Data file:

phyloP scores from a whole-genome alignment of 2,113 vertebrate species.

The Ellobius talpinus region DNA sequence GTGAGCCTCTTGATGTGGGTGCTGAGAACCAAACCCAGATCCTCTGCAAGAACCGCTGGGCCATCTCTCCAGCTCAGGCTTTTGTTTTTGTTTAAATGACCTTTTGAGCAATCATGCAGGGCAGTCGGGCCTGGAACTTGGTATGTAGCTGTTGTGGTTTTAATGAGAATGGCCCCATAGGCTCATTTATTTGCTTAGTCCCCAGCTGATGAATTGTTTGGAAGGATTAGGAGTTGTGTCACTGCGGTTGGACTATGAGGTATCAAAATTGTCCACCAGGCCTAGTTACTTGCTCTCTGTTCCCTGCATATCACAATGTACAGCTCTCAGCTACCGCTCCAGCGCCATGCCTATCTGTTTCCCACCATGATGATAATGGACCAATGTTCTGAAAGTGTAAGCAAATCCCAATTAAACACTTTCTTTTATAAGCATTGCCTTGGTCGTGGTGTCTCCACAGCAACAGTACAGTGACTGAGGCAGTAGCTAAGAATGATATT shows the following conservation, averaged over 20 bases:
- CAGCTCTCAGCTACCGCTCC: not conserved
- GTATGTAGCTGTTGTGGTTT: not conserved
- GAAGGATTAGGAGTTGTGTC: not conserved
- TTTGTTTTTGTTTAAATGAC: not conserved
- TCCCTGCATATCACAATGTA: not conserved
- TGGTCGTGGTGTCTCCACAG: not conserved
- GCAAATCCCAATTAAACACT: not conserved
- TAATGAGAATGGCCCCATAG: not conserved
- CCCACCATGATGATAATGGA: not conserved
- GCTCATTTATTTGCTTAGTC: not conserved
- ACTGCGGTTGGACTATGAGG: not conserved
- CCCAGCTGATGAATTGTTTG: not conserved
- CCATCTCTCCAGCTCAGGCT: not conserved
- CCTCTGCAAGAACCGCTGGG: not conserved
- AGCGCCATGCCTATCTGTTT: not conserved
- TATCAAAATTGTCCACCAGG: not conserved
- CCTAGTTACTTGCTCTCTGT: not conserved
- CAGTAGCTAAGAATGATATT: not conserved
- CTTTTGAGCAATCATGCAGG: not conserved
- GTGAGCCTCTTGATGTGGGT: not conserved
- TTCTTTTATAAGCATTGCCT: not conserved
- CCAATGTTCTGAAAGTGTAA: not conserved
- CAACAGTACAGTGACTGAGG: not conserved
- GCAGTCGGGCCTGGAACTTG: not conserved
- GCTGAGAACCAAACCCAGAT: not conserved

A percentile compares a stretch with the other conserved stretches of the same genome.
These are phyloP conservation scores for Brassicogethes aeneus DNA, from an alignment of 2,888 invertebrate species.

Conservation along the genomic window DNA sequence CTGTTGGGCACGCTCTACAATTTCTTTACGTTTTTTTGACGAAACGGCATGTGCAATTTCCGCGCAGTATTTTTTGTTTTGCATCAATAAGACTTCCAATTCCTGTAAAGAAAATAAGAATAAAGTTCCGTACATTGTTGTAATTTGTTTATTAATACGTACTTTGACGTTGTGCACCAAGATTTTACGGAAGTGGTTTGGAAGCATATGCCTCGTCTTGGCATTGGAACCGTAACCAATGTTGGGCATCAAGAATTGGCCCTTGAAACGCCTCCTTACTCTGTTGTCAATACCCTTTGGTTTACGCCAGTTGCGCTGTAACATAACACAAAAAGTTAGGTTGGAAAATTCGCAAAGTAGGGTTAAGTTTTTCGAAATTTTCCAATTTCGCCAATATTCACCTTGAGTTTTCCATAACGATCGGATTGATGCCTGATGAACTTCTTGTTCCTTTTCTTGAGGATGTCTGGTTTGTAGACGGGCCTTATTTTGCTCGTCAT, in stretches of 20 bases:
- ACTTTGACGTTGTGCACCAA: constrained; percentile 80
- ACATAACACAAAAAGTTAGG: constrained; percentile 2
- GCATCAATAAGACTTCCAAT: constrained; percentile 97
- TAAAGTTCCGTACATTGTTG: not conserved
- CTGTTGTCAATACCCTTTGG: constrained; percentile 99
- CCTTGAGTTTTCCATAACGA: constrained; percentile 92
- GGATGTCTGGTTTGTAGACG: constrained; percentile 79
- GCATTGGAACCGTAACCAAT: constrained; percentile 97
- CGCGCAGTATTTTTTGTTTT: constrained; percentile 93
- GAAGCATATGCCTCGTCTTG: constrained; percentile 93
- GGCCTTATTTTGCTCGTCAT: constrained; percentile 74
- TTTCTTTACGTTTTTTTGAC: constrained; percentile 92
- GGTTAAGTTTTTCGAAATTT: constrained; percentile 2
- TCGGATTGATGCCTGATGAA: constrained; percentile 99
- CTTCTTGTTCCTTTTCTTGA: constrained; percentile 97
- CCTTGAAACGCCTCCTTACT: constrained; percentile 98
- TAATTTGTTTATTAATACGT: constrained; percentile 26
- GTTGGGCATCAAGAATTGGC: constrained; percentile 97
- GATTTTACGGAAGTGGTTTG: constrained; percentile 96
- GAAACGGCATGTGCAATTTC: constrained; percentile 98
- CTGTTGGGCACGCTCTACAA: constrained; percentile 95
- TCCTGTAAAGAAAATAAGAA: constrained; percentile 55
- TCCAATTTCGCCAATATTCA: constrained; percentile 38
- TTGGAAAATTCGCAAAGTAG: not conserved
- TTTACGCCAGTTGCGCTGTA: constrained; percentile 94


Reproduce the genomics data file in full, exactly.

phyloP scores from a whole-genome alignment of 2,113 vertebrate species.

The Ellobius talpinus region DNA sequence GTGAGCCTCTTGATGTGGGTGCTGAGAACCAAACCCAGATCCTCTGCAAGAACCGCTGGGCCATCTCTCCAGCTCAGGCTTTTGTTTTTGTTTAAATGACCTTTTGAGCAATCATGCAGGGCAGTCGGGCCTGGAACTTGGTATGTAGCTGTTGTGGTTTTAATGAGAATGGCCCCATAGGCTCATTTATTTGCTTAGTCCCCAGCTGATGAATTGTTTGGAAGGATTAGGAGTTGTGTCACTGCGGTTGGACTATGAGGTATCAAAATTGTCCACCAGGCCTAGTTACTTGCTCTCTGTTCCCTGCATATCACAATGTACAGCTCTCAGCTACCGCTCCAGCGCCATGCCTATCTGTTTCCCACCATGATGATAATGGACCAATGTTCTGAAAGTGTAAGCAAATCCCAATTAAACACTTTCTTTTATAAGCATTGCCTTGGTCGTGGTGTCTCCACAGCAACAGTACAGTGACTGAGGCAGTAGCTAAGAATGATATT shows the following conservation, averaged over 20 bases:
- CAGCTCTCAGCTACCGCTCC: not conserved
- GTATGTAGCTGTTGTGGTTT: not conserved
- GAAGGATTAGGAGTTGTGTC: not conserved
- TTTGTTTTTGTTTAAATGAC: not conserved
- TCCCTGCATATCACAATGTA: not conserved
- TGGTCGTGGTGTCTCCACAG: not conserved
- GCAAATCCCAATTAAACACT: not conserved
- TAATGAGAATGGCCCCATAG: not conserved
- CCCACCATGATGATAATGGA: not conserved
- GCTCATTTATTTGCTTAGTC: not conserved
- ACTGCGGTTGGACTATGAGG: not conserved
- CCCAGCTGATGAATTGTTTG: not conserved
- CCATCTCTCCAGCTCAGGCT: not conserved
- CCTCTGCAAGAACCGCTGGG: not conserved
- AGCGCCATGCCTATCTGTTT: not conserved
- TATCAAAATTGTCCACCAGG: not conserved
- CCTAGTTACTTGCTCTCTGT: not conserved
- CAGTAGCTAAGAATGATATT: not conserved
- CTTTTGAGCAATCATGCAGG: not conserved
- GTGAGCCTCTTGATGTGGGT: not conserved
- TTCTTTTATAAGCATTGCCT: not conserved
- CCAATGTTCTGAAAGTGTAA: not conserved
- CAACAGTACAGTGACTGAGG: not conserved
- GCAGTCGGGCCTGGAACTTG: not conserved
- GCTGAGAACCAAACCCAGAT: not conserved

A percentile compares a stretch with the other conserved stretches of the same genome.
These are phyloP conservation scores for Brassicogethes aeneus DNA, from an alignment of 2,888 invertebrate species.

Conservation along the genomic window DNA sequence CTGTTGGGCACGCTCTACAATTTCTTTACGTTTTTTTGACGAAACGGCATGTGCAATTTCCGCGCAGTATTTTTTGTTTTGCATCAATAAGACTTCCAATTCCTGTAAAGAAAATAAGAATAAAGTTCCGTACATTGTTGTAATTTGTTTATTAATACGTACTTTGACGTTGTGCACCAAGATTTTACGGAAGTGGTTTGGAAGCATATGCCTCGTCTTGGCATTGGAACCGTAACCAATGTTGGGCATCAAGAATTGGCCCTTGAAACGCCTCCTTACTCTGTTGTCAATACCCTTTGGTTTACGCCAGTTGCGCTGTAACATAACACAAAAAGTTAGGTTGGAAAATTCGCAAAGTAGGGTTAAGTTTTTCGAAATTTTCCAATTTCGCCAATATTCACCTTGAGTTTTCCATAACGATCGGATTGATGCCTGATGAACTTCTTGTTCCTTTTCTTGAGGATGTCTGGTTTGTAGACGGGCCTTATTTTGCTCGTCAT, in stretches of 20 bases:
- ACTTTGACGTTGTGCACCAA: constrained; percentile 80
- ACATAACACAAAAAGTTAGG: constrained; percentile 2
- GCATCAATAAGACTTCCAAT: constrained; percentile 97
- TAAAGTTCCGTACATTGTTG: not conserved
- CTGTTGTCAATACCCTTTGG: constrained; percentile 99
- CCTTGAGTTTTCCATAACGA: constrained; percentile 92
- GGATGTCTGGTTTGTAGACG: constrained; percentile 79
- GCATTGGAACCGTAACCAAT: constrained; percentile 97
- CGCGCAGTATTTTTTGTTTT: constrained; percentile 93
- GAAGCATATGCCTCGTCTTG: constrained; percentile 93
- GGCCTTATTTTGCTCGTCAT: constrained; percentile 74
- TTTCTTTACGTTTTTTTGAC: constrained; percentile 92
- GGTTAAGTTTTTCGAAATTT: constrained; percentile 2
- TCGGATTGATGCCTGATGAA: constrained; percentile 99
- CTTCTTGTTCCTTTTCTTGA: constrained; percentile 97
- CCTTGAAACGCCTCCTTACT: constrained; percentile 98
- TAATTTGTTTATTAATACGT: constrained; percentile 26
- GTTGGGCATCAAGAATTGGC: constrained; percentile 97
- GATTTTACGGAAGTGGTTTG: constrained; percentile 96
- GAAACGGCATGTGCAATTTC: constrained; percentile 98
- CTGTTGGGCACGCTCTACAA: constrained; percentile 95
- TCCTGTAAAGAAAATAAGAA: constrained; percentile 55
- TCCAATTTCGCCAATATTCA: constrained; percentile 38
- TTGGAAAATTCGCAAAGTAG: not conserved
- TTTACGCCAGTTGCGCTGTA: constrained; percentile 94